Contemporary Chinese Art
ZHdK’s first-ever Massive Open Online Course (MOOC) launched in 2016 on the e-learning platform iversity.org. “Chinese Contemporary Art Award — A Case Study on Global Culture” sheds light on the issue of “ global culture” by tracing the development of contemporary Chinese art. Michael Schindhelm, head of the English speaking programme, offers insights into course contents and explains why China is an exciting example worth studying more closely.
BY ANDREA ZELLER
Andrea Zeller: What do participants learn on the online course “Chinese Contemporary Art Award — A Case Study on Global Culture”?
Michael Schindhelm: Coursework offers what is probably a unique survey of the developments in contemporary Chinese art since its emergence in the 1970s. The course is based on access to the collection of the Swiss entrepreneur, art collector, and patron Uli Sigg, who has built the most significant collection of contemporary Chinese art in the world. Sigg’s experiences and his encounters with over a thousand artists make him a unique expert on the scene. Many artists owe their international acclaim to Sigg. Ai Weiwei once said about Sigg: “No matter how famous I will become, he is my maker.”
The course has grown from close cooperation with art historians from ZHdK’s Institute for Contemporary Art Research, with international curators like Pi Li, Li Zhenhua and Lars Nittve, and with Uli Sigg and curator Kathleen Bühler from Bern Art Museum.
Why take the “Chinese Contemporary Art Award” as a case study?
The award — known as CCAA — was established in 1998 by Uli Sigg to provide insights into the Chinese art scene. At the time, there were no galleries or media reports, nor did a market for contemporary art exist in China. When the award was announced, more and more artists contacted Sigg. This provided him with exclusive information about their work and outlook. Over the years, he has developed a vastly ramified network, which also includes international museums, biennales, and curators.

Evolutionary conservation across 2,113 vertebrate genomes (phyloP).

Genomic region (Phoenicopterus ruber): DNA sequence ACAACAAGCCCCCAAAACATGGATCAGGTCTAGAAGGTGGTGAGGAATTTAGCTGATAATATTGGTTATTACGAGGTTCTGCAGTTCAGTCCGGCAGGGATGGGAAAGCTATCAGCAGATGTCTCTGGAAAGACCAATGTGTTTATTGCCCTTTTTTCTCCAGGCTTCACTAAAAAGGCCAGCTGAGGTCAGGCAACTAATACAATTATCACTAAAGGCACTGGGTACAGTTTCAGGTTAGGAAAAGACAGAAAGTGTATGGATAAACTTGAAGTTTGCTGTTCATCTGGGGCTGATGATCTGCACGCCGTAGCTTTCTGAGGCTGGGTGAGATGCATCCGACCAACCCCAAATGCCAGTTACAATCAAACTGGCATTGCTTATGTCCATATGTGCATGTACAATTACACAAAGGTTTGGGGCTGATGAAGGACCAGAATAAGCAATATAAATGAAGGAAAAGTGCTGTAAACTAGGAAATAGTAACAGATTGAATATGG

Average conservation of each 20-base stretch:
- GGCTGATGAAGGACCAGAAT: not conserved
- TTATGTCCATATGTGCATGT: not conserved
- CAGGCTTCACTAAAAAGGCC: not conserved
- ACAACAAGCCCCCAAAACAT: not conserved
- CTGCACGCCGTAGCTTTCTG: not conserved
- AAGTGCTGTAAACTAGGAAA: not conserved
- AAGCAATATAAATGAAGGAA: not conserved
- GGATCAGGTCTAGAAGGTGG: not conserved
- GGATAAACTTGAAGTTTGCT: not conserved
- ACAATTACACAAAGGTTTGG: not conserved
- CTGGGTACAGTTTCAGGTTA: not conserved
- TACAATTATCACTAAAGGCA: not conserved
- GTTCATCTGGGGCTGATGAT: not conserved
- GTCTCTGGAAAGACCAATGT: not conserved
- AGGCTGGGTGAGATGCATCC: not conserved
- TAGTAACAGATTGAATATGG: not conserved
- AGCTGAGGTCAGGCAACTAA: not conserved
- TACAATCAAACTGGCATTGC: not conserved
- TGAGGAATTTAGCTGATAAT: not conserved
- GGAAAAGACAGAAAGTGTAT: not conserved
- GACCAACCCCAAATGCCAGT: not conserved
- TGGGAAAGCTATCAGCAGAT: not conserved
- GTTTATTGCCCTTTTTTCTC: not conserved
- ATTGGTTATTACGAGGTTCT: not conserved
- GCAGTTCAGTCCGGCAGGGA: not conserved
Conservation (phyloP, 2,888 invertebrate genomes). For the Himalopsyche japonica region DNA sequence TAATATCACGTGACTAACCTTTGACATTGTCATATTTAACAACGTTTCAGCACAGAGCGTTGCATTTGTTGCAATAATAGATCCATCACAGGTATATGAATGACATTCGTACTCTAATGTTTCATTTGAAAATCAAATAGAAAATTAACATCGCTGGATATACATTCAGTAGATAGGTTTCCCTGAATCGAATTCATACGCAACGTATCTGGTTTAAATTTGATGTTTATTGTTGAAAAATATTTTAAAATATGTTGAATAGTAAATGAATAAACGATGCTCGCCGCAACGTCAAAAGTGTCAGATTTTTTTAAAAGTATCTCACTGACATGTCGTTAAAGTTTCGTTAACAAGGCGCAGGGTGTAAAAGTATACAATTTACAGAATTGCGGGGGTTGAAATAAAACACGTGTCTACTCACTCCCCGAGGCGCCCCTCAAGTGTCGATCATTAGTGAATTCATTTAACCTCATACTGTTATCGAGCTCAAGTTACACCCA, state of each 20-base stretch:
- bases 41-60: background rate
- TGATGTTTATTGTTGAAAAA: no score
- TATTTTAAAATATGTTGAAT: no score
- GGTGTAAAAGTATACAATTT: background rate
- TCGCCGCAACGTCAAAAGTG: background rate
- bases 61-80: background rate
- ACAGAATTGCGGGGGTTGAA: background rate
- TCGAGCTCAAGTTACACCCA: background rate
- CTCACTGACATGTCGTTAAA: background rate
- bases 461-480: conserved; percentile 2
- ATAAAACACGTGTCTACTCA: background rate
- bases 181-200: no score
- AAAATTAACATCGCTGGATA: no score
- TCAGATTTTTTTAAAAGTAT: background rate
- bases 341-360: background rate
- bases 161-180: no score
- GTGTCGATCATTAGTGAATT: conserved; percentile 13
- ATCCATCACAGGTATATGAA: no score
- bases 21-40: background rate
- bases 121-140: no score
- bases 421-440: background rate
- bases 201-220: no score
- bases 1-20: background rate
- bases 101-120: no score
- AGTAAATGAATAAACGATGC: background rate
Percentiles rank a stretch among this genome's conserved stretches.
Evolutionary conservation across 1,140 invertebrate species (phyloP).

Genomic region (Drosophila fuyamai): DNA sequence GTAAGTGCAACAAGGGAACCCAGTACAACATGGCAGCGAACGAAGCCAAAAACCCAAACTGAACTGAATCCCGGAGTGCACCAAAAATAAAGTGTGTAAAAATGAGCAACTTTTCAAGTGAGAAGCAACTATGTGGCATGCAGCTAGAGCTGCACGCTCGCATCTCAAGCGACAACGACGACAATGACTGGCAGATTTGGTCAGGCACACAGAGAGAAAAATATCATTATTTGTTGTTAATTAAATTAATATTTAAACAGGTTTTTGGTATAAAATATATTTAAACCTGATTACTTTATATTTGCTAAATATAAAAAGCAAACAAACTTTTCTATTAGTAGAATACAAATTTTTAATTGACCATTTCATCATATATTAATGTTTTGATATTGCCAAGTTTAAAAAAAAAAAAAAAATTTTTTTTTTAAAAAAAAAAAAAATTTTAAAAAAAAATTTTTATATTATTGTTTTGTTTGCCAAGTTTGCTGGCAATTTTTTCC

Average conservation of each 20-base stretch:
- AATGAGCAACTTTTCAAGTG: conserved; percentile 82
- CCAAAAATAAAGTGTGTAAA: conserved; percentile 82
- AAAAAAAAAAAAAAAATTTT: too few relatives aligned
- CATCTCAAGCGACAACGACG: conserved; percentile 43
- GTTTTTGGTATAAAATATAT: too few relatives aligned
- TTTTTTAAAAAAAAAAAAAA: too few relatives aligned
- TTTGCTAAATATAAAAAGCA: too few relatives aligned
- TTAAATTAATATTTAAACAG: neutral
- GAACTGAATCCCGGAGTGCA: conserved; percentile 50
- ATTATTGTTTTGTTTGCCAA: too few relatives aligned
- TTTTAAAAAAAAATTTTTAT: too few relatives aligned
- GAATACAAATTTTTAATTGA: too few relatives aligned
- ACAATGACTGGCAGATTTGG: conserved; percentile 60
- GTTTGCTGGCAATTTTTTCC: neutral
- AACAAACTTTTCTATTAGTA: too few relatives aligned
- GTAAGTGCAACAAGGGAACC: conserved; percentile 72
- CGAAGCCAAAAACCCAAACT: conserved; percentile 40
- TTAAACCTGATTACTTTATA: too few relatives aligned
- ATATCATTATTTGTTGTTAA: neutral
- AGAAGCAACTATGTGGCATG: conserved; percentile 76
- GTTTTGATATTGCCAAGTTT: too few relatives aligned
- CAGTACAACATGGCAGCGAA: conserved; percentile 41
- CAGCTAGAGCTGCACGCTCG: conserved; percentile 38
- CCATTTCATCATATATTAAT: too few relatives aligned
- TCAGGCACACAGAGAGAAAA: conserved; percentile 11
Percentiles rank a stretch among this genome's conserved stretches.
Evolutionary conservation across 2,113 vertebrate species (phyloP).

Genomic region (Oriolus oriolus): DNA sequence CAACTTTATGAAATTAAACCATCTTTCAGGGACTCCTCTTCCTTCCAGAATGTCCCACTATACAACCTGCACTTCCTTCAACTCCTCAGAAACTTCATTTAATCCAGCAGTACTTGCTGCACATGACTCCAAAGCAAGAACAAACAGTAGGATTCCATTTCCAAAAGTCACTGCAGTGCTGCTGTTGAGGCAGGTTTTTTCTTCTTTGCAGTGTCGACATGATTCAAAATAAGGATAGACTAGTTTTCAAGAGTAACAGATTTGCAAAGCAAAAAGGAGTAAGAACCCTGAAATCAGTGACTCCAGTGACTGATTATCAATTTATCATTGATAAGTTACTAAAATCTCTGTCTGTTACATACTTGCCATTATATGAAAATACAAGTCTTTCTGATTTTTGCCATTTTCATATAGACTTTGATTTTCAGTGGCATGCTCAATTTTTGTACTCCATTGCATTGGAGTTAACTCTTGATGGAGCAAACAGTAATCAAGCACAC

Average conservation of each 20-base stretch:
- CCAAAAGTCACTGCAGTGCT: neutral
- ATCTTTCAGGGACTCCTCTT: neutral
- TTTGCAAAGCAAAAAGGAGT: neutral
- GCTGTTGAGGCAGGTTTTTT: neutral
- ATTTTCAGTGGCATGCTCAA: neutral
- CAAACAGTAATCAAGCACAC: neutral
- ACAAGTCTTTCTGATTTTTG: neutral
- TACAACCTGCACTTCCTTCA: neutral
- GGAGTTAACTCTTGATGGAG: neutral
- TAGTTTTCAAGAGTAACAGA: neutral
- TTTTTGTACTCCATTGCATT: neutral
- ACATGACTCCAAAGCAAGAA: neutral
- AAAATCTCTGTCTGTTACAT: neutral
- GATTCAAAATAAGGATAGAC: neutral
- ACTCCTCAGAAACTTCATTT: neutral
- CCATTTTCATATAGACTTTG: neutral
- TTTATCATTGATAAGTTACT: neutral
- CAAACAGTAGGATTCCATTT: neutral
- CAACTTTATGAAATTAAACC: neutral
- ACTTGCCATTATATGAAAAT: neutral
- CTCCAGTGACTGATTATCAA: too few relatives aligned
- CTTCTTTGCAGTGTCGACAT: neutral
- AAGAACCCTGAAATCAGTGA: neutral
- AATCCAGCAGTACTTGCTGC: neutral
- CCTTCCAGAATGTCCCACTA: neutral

Given its relevance, the CCAA offers broad insights into the brief history of contemporary art in China. This is certainly not the only way of reading this history, but doubtless an especially significant one.
How far does the development of contemporary art in China enable one to draw conclusions about global culture?
Global culture is culture that has broken away from the moorings of local circumstances, traditions, and techniques and thus meets the requirements for worldwide reception. Now, this doesn’t mean that the contents, forms, techniques, and messages of global art are understood in exactly the same way across the world. No, they are simply considered relevant and interesting in different places.
We self-evidently assume that Western art is global art. But we wouldn’t claim the same about African or Islamic art, for instance. Due to its forms of expression, history, themes, and positions, Chinese art was at first also understood as a national or regional phenomenon. After a development spanning three decades, we are now witnessing a transformation. A new generation of artists and an international audience better schooled in Chinese culture are now beginning to consider this art part of global culture. The most paradigmatic aspect of this case is that as globalisation evolves the art world is less and less nationally but more and more globally oriented. China is now also moving down this path.
Is the course also suitable for people interested in international contemporary art but not necessarily in Chinese art?
Anyone interested in the expansion of art beyond its established confines should also take an interest in developments in China. Today, the world economy and world politics are inconceivable without the Middle Kingdom. So it’s really worth studying Chinese art if one wants to better understand international developments in art.
You are the course director. What are your connections with China and contemporary Chinese art?
I have been involved with China professionally for the past fifteen years. I have worked with Chinese artists like Ai Weiwei, Feng Mengbo, Zhao Bandi, or Cai Fei. Whereas Western discourse seemed to be revolving around itself until recently, I have the feeling that existential issues are at stake in China. The almost old-fashioned belief that the artist can change society is palpable across the generations. Having spent the first thirty years of my life in Eastern Germany and the Soviet Union, this belief strikes a familiar chord in me.
At the same time, though, I am not a professional curator, but a curious amateur. My aim is to make things possible and to bring people together.